How hackers supported by Russian breached classified information, compromised American defence

How hackers supported by Russian breached classified information, compromised American defence


Hackers backed by the Russian government have breached the networks of multiple US defines contractors in a sustained campaign that has revealed sensitive information about US weapons-development communications infrastructure, the federal government has revealed.

This story originally appeared on Ars Technica, a trusted source for technology news, tech policy analysis, reviews, and more. Ars is owned by Wired’s parent company, Condé Nast.

The campaign began no later than January 2020 and has continued through this month, according to a joint advisory by the FBI, the National Security Agency and the Cybersecurity and Infrastructure Security Agency. The hackers have been targeting and successfully hacking cleared defines contractors, or CDCs, which support contracts for the US Department of Défence and intelligence community.

“During this two-year period, these actors have maintained persistent access to multiple CDC networks, in some cases for at least six months,” officials wrote in the advisory. “In instances when the actors have successfully obtained access, the FBI, NSA and CISA have noted regular and recurring exfiltration of emails and data. For example, during a compromise in 2021, threat actors exfiltrated hundreds of documents related to the company’s products, relationships with other countries and internal personnel and legal matters.”

The exfiltrated documents included unclassified CDC-proprietary and export-controlled information. This information gives the Russian government “significant insight” into US weapons-platforms development and deployment timelines, plans for communications infrastructure and specific technologies being used by the US government and military. The documents also include unclassified emails among employees and their government customers discussing proprietary details about technological and scientific research.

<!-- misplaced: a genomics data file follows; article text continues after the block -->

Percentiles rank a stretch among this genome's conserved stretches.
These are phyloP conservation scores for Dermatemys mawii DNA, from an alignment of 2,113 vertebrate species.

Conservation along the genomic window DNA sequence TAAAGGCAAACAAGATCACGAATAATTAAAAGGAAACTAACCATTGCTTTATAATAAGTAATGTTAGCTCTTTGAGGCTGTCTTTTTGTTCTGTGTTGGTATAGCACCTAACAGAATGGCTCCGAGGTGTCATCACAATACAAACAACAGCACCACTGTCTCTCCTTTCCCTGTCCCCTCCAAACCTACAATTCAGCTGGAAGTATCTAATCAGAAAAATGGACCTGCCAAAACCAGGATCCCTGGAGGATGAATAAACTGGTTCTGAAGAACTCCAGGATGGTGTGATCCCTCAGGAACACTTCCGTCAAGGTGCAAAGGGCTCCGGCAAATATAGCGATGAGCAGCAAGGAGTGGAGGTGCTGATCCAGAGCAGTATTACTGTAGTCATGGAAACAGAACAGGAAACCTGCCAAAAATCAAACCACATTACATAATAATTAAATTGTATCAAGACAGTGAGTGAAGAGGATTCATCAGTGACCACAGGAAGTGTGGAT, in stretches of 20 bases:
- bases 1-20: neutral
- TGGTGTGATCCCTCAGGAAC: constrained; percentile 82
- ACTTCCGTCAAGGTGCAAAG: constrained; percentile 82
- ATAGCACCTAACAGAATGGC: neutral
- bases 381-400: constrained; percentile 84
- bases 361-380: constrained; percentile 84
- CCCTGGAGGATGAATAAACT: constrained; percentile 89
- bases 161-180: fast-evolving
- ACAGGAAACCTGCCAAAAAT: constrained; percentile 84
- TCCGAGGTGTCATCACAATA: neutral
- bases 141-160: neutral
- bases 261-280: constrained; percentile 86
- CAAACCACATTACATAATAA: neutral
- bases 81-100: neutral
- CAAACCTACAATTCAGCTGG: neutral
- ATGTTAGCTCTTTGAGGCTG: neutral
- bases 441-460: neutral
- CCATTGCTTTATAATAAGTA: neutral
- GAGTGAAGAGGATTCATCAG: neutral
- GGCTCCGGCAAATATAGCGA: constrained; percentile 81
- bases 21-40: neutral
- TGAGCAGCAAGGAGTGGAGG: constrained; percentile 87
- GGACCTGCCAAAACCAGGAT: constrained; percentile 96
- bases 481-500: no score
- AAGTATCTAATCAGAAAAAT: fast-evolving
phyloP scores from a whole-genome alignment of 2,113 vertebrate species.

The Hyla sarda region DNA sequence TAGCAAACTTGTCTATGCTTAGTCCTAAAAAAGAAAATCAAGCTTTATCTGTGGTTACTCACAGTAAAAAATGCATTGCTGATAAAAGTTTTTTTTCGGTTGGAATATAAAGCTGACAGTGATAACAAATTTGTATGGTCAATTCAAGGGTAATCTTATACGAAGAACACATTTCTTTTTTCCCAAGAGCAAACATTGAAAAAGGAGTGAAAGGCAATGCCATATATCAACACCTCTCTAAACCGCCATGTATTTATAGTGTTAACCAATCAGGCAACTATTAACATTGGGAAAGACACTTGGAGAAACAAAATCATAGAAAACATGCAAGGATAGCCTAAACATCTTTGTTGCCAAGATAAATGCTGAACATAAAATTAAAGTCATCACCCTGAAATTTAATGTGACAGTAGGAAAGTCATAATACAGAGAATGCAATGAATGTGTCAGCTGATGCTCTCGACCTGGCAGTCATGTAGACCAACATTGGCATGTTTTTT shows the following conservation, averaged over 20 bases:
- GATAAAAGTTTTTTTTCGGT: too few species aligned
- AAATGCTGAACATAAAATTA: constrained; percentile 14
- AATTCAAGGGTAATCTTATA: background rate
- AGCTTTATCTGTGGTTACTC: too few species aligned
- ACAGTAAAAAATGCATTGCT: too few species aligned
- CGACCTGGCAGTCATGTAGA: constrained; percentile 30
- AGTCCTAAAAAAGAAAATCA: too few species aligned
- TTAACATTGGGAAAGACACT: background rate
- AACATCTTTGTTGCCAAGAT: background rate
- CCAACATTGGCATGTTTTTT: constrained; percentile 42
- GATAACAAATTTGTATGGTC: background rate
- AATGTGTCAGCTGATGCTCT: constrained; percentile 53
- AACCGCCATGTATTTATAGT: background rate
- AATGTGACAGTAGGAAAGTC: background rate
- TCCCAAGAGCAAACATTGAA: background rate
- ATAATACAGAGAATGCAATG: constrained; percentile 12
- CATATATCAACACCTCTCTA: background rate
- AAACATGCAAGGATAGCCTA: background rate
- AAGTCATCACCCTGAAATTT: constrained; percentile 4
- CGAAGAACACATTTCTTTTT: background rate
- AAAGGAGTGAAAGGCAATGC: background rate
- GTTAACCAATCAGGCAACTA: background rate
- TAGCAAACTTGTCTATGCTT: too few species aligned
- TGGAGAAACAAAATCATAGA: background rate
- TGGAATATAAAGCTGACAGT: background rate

These continued intrusions have enabled the actors to acquire sensitive, unclassified information, as well as CDC-proprietary and export-controlled technology. The acquired information provides significant insight into US weapons platforms development and deployment timelines, vehicle specifications and plans for communications infrastructure and information technology.

By acquiring proprietary internal documents and email communications, adversaries may be able to adjust their own military plans and priorities, hasten technological development efforts, inform foreign policymakers of US. intentions, and target potential sources for recruitment.

Given the sensitivity of information widely available on unclassified CDC networks, the FBI, NSA and CISA anticipate that Russian state-sponsored cyber actors will continue to target CDCs for US defines information in the near future. These agencies encourage all CDCs to apply the recommended mitigations in this advisory, regardless of evidence of compromise.

The hackers have used a variety of methods to breach their targets. The methods include harvesting network passwords through spear phishing, data breaches, cracking techniques, and exploitation of unpatched software vulnerabilities. After gaining a toehold in a targeted network, the threat actors escalate their system rights by mapping the Active Directory and connecting to domain controllers.

From there, they’re able to exfiltrate credentials for all other accounts and create new accounts.

The hackers make use of virtual private servers to encrypt their communications and hide their identities, the advisory added. They also use “small office and home office (SOHO) devices, as operational nodes to evade detection.”

In 2018, Russia was caught infecting more than 500,000 consumer routers so the devices could be used to infect the networks they were attached to, exfiltrate passwords, and manipulate traffic passing through the compromised device.

“In multiple instances, the threat actors maintained persistent access for at least six months,” the joint advisory stated. “Although the actors have used a variety of malware to maintain persistence, the FBI, NSA, and CISA have also observed intrusions that did not rely on malware or other persistence mechanisms. In these cases, it is likely the threat actors relied on possession of legitimate credentials for persistence, enabling them to pivot to other accounts, as needed, to maintain access to the compromised environments.”

The advisory contains a list of technical indicators admins can use to determine if their networks have been compromised in the campaign. It goes on to urge all CDCs to investigate suspicious activity in their enterprise and cloud environments.

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